BeGentleFor the second week in a row I’ve had the opportunity to enjoy, someone I admire, sharing their unique view of spirituality and mindfulness. This time it was Sarah McLean, founder of the McLean Meditation Institute in Sedona, Hay House Author and friend.

She was sharing some of the motivation, experiences and insights that influenced her latest book ‘The Power of Attention’. I was reminded once again why I have always been so inspired by her methods for teaching and leading meditation. It is always based in self-care and compassion.

Just hearing her speak again was a reminder that a meditation practice is not about getting it right or perfecting it. It is about how meditation is a gift that we give ourselves. It is about taking care of ourselves. Meditation has many scientifically based benefits…, and it shifts our resourcefulness as we navigate the rest of our lives. It does this by helping us respond to whatever life throws our way, versus just reacting to it.

It made me realize when I think of Intentional Living and the principal “Take Care of Yourself” – I always seem to focus on things such as the food we consume, exercise, rest, and/or minimizing stressful situations. Even though I think of meditation as a great way to de-stress, I leave out the part about being more self-loving. Self supportive. Especially when it comes to those pesky internal messages or criticisms.

I was reminded once again how critical and harsh the messages I give myself can be. How my expectations, for how and what I do, seem so high, and the self-judgments so quick. Most of us, I believe, are harder on ourselves than we would ever be on someone else.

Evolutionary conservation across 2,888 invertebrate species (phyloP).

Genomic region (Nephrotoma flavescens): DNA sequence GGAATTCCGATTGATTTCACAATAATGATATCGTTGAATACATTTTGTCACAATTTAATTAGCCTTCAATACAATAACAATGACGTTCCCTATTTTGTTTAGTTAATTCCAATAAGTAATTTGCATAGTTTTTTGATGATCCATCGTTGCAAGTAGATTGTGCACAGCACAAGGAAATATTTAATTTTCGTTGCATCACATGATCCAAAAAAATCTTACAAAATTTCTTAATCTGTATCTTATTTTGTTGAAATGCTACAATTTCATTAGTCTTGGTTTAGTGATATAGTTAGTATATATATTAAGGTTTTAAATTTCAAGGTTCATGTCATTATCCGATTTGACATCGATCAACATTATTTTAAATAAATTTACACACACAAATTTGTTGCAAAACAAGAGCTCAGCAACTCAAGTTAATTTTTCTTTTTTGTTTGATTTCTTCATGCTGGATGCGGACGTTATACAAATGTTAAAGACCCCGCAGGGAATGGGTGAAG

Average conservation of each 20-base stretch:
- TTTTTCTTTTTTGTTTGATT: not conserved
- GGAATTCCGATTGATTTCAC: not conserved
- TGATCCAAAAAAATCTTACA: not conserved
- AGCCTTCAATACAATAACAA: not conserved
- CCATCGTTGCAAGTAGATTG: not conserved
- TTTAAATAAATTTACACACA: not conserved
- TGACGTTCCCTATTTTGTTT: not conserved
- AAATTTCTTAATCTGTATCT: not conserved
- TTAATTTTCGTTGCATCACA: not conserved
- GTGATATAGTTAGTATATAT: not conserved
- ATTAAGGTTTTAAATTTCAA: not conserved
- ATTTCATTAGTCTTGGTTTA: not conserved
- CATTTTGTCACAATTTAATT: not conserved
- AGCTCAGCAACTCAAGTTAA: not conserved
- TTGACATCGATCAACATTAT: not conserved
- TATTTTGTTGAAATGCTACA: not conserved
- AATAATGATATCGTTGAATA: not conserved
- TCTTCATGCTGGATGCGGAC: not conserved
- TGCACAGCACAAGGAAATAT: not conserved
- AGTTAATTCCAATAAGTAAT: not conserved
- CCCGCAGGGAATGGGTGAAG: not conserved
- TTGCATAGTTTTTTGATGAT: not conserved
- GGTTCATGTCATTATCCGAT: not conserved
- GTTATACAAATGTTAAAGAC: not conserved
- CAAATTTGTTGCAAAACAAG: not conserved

The awareness of this was demonstrated simply by Sarah laying out her five guiding principles of meditation. The first of which was something such as “your mind WILL wander during meditation”. How freeing! She said… “we will have random thoughts…, we’re human”.

I made me think about how many times during meditation I actually chided myself for “not doing it right”. For feeling like how I was doing it.., wasn’t good enough”.

To be clear, I know this about meditation. It is not the first time I’ve heard it. Yet hearing it once again, helped me to see in the simplest terms how hard I can be on myself. And if I am being harsh or judgmental about how I meditate… what kind of messages am I sending myself about everyday events, choices or circumstances?

This week I am focusing on ‘taking care of myself’… starting with being more loving and supportive with internal messages I direct at myself! It’s time for all of us to give the inner critic a break!

With Light, Love, and Laughter
Charles

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